Day Ten: March 16, 2006

Third day of the hearings dealing with the routing and design of the gas pipeline of the Mackenzie Gas Project, and questions for the MGP proponents continue. Wayne Savigny concluded his questioning and Yaremko asked additional questions relating to environmental effects associated with river crossings that make use of horizontal directional drilling. In the afternoon, members of the JRP asked questions as well. However, this blog focuses on the discussion relating to my intervention. I finally got to ask a few questions during the morning.

My first point was that the unique engineering challenge associated with the MGP other than its size, is that there is a high-pressure chilled gas pipeline that is to be buried in discontinuous permafrost. Luckasavitch more or less agreed but indicated that it is not just the discontinuous permafrost that creates the engineering challenge, but the continuous permafrost as well. I asked whether the proponents would agree with my statement that the 450-km stretch between Inuvik and Norman Wells, which contains much discontinuous permafrost, is the very area that has the weakest data about permafrost conditions from boreholes. Luckasavitch first disagreed, but then retreated somewhat to say that the proponent has sufficient data for this area but is planning to collect more.

I then referred to a chart prepared by the proponents which describes a program for future data collection along the pipeline route over the next few years. I stated that virtually all of this data (e.g., stream measurements, geophysical drilling to obtain permafrost, ice content, and soil type and temperature information) could be characterized as baseline information for the purposes of environmental assessment. I asked the proponent to confirm that none of this information would be made available to the JRP (because the JRP concludes its hearings before the data would be available). Laplante did not answer the question but gave her cue-card answer that environmental impact statement contains sufficient information to allow the JRP to make its determinations. I asked whether or not the proponent did not think that the JRP could do a better job if the information in the future research program was made available to it. The proponent refused to provide an opinion.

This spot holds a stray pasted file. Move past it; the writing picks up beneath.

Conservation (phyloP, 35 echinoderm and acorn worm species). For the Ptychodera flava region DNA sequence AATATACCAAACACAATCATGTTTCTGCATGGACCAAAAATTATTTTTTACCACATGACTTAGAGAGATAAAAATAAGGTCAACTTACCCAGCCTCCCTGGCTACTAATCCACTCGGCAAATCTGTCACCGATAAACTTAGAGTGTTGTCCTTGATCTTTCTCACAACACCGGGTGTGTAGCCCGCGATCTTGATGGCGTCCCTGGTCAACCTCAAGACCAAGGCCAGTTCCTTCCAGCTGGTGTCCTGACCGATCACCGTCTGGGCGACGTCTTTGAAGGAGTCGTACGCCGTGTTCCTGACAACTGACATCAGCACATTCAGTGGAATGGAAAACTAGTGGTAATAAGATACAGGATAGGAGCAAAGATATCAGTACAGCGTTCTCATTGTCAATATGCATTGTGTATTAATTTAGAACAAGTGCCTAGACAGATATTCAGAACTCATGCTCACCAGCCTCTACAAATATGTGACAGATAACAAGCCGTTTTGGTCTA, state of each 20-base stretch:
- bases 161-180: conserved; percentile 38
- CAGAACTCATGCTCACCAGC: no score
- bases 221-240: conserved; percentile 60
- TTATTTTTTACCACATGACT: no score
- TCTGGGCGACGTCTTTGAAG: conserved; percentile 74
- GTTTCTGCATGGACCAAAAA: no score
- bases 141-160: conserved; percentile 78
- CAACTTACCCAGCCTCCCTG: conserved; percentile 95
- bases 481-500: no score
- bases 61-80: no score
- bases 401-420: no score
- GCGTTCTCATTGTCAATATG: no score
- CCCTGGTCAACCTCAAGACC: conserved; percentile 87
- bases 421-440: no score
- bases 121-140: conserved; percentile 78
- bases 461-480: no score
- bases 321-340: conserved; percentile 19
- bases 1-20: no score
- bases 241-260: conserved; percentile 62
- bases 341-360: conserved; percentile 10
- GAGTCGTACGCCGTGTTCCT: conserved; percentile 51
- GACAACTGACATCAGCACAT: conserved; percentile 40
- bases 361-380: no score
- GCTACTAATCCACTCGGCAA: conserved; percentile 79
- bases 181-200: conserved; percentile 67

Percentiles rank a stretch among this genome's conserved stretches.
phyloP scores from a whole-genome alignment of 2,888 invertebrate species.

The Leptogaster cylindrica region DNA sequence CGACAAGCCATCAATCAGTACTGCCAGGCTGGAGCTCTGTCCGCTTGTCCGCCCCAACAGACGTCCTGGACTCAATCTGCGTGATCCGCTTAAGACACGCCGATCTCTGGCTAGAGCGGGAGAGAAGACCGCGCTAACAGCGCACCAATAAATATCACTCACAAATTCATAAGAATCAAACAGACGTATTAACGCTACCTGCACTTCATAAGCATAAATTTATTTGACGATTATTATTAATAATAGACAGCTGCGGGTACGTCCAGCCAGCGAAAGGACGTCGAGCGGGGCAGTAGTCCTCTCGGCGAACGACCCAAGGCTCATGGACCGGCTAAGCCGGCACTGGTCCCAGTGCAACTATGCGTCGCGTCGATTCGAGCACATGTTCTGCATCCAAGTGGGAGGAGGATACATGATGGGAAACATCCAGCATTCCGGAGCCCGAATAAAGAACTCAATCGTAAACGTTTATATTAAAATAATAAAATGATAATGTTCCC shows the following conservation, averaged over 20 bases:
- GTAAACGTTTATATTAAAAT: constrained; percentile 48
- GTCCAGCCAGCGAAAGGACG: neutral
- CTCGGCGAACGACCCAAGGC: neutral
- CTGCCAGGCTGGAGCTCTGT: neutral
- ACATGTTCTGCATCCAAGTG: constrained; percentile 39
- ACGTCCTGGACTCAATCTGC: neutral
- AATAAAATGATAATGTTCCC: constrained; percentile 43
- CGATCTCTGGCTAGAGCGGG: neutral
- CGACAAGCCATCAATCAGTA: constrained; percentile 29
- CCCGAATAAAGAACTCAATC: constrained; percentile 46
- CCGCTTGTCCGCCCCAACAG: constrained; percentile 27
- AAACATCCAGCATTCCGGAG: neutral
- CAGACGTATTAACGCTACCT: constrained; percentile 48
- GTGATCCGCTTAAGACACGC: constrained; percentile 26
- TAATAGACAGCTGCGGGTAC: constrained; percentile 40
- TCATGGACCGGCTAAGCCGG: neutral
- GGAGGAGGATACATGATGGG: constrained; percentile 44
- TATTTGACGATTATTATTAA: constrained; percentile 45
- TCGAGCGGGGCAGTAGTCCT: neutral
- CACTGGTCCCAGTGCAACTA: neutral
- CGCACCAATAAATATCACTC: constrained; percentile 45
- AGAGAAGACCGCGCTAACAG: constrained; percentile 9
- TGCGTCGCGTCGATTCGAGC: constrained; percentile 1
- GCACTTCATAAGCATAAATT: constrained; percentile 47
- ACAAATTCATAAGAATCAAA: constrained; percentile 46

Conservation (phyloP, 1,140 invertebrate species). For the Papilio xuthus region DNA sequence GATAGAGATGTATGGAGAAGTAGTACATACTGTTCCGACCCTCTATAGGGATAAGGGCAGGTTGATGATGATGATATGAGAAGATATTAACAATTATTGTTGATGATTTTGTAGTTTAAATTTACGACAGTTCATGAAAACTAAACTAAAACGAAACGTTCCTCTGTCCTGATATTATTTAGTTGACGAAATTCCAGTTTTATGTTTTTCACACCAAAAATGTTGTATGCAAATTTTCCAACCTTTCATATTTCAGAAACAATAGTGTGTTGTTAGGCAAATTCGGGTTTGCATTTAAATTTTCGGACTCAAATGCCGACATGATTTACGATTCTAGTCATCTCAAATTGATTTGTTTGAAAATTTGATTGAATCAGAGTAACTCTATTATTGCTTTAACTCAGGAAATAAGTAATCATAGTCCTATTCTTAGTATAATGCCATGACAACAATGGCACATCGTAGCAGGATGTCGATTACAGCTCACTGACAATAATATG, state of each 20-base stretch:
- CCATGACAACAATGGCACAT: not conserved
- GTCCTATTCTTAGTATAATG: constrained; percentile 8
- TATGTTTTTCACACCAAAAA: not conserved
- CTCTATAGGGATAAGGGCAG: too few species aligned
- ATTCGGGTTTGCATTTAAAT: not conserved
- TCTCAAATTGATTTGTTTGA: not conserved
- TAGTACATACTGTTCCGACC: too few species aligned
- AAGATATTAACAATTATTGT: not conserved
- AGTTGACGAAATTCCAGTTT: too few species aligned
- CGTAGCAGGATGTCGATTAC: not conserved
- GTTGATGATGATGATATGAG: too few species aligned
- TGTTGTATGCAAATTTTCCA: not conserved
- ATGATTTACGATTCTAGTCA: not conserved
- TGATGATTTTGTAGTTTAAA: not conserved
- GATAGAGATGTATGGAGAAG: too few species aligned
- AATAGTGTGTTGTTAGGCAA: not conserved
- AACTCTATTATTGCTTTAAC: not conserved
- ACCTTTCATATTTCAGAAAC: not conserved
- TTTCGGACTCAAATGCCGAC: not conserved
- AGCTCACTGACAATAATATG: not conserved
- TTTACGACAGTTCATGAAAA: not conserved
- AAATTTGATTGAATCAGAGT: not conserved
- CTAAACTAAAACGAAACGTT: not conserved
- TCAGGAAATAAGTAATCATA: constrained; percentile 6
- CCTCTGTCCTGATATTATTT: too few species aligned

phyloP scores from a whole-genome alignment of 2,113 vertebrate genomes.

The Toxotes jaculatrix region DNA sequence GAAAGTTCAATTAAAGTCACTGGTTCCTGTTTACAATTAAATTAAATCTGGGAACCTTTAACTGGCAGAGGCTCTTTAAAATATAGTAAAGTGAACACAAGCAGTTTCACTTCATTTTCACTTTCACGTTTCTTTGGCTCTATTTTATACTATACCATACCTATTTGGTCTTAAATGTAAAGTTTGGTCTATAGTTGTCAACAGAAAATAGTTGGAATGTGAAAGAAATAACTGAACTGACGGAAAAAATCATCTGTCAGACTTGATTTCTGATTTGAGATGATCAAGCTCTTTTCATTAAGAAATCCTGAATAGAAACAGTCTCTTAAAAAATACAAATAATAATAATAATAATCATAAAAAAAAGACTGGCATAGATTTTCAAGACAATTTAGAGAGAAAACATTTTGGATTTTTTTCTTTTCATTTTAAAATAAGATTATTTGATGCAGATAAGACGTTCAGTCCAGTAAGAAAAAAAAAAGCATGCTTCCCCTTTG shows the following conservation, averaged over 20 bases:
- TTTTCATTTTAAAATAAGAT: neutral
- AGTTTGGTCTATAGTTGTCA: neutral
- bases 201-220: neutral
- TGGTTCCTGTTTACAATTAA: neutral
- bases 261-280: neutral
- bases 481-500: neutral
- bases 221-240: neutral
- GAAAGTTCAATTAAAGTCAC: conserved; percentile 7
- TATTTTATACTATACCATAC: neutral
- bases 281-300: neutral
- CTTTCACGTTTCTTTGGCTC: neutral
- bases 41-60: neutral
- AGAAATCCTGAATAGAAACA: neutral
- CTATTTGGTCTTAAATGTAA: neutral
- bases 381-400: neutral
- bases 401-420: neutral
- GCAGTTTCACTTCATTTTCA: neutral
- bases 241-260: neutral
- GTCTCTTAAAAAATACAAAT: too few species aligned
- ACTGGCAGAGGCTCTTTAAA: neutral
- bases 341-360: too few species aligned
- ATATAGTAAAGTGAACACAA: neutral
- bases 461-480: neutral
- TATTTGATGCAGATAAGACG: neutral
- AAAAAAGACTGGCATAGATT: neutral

I then challenged Luckasavitch’s contention that environmental assessment panels don’t review detailed engineering plans in the course of their work. I disagreed with his statement, noting that the Alaska Highway Pipeline Environmental Assessment Panel had first issued an interim report stating that the pipeline could be build safely subject to various conditions, such as detailed engineering for ice-rich permafrost soils along the route. Foothills, the pipeline proponent, prepared detailed engineering plans and other work to satisfy the Panel’s conditions. The Panel held technical hearings in 1982 and issued its final report in June 1982. I indicated that the JRP needs to decide how much information it requires to properly assess the environmental effects of the MGP, and whether the approach take for the Alaska Highway Pipeline Panel Review would be appropriate.

My final line of questioning challenged the proponents’ contention that its assumptions relating to mitigation of environmental effects associated with climate change are conservative. The proponents’ key assumptions are there would be a temperature increase of 0.72 degrees C per decade at Inuvik and a 0.1 m increase in the level of the Beaufort Sea.

I asked the proponent whether or not it wished to reconsider this assertion of conservatism given the dramatic findings subsequent to the release of the proponents’ environmental impact statement in October 2004 including the Arctic Climate Impact Assessment in November 2004, and other studies showing increasing sea levels resulting from melting of the massive West Antarctic ice sheet and Greenland ice cap, possible disappearance of Arctic summer sea ice within fifteen years, and record temperatures in Canada this past winter. Michelle Laplante and Rick Luckasavitch read from their cue-cards in response. I responded that I was scared shitless by the threat that climate change poses, but that none of these findings gives the proponents pause. This latter comment was picked up on CBC Radio One.

Later that day, Environment Canada gave a Climate Change 101 presentation, discussing climate change and its impacts, noting that the changes are greatest in the Arctic, reviewing future climate variability, and noting the increase in severe/extreme events in the Mackenzie Valley including lightning and an increase in forest fires. Environment Canada stated that it was not satisfied that the proponents have demonstrated that climate change/variability are unlikely to affect the structural integrity of the pipeline. The models/methods used by proponents are not adequate to predict future climate. Environment Canada is recommending that the proponents:

  • Properly incorporate the upper limit temperature scenarios to cover the range of future temperature conditions including their variability and extremes;
  • Develop and implement a collaborative long-term environmental plan to suitably assess climate change/climate variability effects on the project and project interactions with valued environmental components (VECs).